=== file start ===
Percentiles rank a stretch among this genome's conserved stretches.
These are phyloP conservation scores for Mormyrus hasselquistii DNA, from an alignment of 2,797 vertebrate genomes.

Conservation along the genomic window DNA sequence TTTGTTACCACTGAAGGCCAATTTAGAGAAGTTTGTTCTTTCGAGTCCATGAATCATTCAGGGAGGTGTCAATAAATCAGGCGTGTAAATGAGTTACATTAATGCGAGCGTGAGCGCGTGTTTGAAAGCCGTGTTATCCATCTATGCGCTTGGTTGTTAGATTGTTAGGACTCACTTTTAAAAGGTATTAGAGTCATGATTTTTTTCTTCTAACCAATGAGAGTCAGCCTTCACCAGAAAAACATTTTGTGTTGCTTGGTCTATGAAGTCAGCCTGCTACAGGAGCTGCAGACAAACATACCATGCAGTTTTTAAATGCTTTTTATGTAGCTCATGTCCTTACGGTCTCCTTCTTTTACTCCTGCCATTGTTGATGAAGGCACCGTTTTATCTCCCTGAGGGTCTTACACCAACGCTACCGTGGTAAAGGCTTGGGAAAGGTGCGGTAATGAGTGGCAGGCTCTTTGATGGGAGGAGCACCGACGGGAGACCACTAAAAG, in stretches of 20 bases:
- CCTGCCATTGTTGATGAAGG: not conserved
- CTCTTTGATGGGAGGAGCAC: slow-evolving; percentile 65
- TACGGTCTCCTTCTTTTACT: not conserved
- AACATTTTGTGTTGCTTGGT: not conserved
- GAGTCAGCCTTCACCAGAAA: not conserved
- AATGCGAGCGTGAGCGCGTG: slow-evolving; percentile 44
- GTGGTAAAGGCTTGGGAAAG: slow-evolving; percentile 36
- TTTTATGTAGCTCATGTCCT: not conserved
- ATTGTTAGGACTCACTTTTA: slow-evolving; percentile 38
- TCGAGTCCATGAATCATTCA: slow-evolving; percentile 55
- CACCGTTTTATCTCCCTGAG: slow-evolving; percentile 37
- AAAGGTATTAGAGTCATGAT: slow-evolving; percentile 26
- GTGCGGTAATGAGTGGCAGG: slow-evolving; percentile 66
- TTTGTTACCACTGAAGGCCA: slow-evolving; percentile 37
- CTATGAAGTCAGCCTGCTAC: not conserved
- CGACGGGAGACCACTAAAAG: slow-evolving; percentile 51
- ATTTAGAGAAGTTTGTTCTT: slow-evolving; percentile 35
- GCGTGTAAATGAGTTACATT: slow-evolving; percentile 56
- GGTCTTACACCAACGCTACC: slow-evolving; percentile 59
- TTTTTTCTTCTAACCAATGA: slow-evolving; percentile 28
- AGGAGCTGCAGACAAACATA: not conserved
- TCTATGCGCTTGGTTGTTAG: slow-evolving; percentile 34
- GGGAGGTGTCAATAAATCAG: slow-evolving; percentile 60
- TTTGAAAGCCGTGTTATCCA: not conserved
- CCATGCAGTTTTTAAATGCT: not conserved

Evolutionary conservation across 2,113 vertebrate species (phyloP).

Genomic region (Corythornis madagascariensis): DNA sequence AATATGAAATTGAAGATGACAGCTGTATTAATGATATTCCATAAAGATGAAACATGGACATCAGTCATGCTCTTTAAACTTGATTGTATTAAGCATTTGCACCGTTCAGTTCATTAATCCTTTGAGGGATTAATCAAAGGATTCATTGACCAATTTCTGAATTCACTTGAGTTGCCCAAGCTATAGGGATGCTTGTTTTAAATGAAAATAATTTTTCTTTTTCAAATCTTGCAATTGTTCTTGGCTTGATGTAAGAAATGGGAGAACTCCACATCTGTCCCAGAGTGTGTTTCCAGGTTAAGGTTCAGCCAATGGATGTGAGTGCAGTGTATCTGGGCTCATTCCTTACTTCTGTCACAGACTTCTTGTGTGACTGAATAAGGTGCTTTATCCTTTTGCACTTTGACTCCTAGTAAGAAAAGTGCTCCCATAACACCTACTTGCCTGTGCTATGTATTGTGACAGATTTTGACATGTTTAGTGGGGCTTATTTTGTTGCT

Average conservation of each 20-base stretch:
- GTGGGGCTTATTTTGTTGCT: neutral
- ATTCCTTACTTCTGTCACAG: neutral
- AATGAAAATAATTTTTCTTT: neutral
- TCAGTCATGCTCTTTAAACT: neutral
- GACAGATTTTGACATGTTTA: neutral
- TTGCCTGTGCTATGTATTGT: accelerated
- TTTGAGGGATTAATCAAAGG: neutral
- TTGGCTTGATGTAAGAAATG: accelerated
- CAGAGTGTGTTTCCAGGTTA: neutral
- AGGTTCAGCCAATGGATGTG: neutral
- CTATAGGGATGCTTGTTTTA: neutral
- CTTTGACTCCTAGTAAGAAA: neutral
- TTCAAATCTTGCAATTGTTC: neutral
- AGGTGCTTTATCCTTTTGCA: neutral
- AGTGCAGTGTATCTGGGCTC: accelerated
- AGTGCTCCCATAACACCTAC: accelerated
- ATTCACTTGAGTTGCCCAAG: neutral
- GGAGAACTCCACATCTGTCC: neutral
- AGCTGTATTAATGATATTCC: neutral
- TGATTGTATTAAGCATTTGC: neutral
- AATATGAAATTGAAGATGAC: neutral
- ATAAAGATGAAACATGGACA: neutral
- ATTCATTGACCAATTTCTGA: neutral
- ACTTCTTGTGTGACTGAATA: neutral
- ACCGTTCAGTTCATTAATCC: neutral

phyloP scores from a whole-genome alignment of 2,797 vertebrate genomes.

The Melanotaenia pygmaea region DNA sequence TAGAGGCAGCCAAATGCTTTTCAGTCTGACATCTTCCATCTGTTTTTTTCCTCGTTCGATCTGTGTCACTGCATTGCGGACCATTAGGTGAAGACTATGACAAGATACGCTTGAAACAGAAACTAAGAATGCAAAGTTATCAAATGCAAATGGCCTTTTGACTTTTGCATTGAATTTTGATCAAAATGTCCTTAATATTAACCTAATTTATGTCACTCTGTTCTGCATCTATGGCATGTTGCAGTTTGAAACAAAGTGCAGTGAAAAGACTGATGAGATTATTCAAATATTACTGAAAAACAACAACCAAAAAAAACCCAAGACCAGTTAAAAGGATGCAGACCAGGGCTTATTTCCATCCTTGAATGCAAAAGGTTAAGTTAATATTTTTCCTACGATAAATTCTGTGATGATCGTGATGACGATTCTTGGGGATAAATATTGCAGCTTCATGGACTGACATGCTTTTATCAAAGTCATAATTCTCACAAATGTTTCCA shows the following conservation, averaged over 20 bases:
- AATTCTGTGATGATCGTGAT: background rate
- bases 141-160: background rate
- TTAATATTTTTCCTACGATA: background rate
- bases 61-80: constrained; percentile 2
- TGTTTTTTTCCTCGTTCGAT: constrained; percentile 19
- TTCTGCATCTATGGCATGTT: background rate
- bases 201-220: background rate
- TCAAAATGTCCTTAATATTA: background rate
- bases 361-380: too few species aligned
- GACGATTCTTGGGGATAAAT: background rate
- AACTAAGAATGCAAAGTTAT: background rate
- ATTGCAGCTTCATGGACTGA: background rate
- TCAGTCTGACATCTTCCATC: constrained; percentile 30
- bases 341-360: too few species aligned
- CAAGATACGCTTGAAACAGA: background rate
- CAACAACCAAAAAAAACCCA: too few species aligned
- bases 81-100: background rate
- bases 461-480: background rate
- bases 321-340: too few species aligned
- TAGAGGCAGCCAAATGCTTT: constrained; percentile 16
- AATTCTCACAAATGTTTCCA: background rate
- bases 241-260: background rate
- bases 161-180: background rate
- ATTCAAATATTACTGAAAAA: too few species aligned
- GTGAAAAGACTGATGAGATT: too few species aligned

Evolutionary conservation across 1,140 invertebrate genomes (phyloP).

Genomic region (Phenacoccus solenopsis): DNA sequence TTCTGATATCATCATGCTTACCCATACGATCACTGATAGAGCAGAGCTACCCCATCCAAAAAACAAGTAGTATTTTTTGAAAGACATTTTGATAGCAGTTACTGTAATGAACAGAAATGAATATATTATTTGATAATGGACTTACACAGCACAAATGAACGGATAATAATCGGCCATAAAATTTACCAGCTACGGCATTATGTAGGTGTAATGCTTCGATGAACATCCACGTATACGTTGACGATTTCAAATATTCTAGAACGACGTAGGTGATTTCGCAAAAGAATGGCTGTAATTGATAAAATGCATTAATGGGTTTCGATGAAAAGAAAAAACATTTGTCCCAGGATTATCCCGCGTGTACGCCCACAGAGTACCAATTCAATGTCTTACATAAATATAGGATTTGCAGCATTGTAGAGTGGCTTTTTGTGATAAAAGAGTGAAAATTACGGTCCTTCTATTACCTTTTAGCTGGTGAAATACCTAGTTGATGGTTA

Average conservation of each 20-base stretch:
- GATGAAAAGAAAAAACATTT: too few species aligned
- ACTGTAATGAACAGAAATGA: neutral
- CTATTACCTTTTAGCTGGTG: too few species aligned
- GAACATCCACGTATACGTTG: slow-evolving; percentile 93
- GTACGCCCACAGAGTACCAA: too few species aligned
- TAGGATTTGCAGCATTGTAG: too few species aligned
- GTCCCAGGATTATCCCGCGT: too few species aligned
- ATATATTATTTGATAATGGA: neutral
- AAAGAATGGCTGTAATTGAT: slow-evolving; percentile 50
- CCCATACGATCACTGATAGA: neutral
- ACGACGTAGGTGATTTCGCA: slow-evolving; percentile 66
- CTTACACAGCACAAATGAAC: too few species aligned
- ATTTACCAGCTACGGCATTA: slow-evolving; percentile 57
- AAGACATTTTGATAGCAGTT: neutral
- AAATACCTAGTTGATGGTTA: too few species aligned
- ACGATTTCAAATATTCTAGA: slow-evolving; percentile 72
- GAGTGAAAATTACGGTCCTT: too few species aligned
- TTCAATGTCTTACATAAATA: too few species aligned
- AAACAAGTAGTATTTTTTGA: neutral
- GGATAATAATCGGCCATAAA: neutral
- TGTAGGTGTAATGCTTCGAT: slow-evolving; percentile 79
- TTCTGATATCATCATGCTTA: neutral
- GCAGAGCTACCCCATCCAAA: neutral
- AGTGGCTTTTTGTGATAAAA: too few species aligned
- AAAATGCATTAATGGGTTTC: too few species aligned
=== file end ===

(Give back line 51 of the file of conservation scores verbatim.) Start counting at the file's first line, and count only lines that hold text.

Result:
- TGATTGTATTAAGCATTTGC: neutral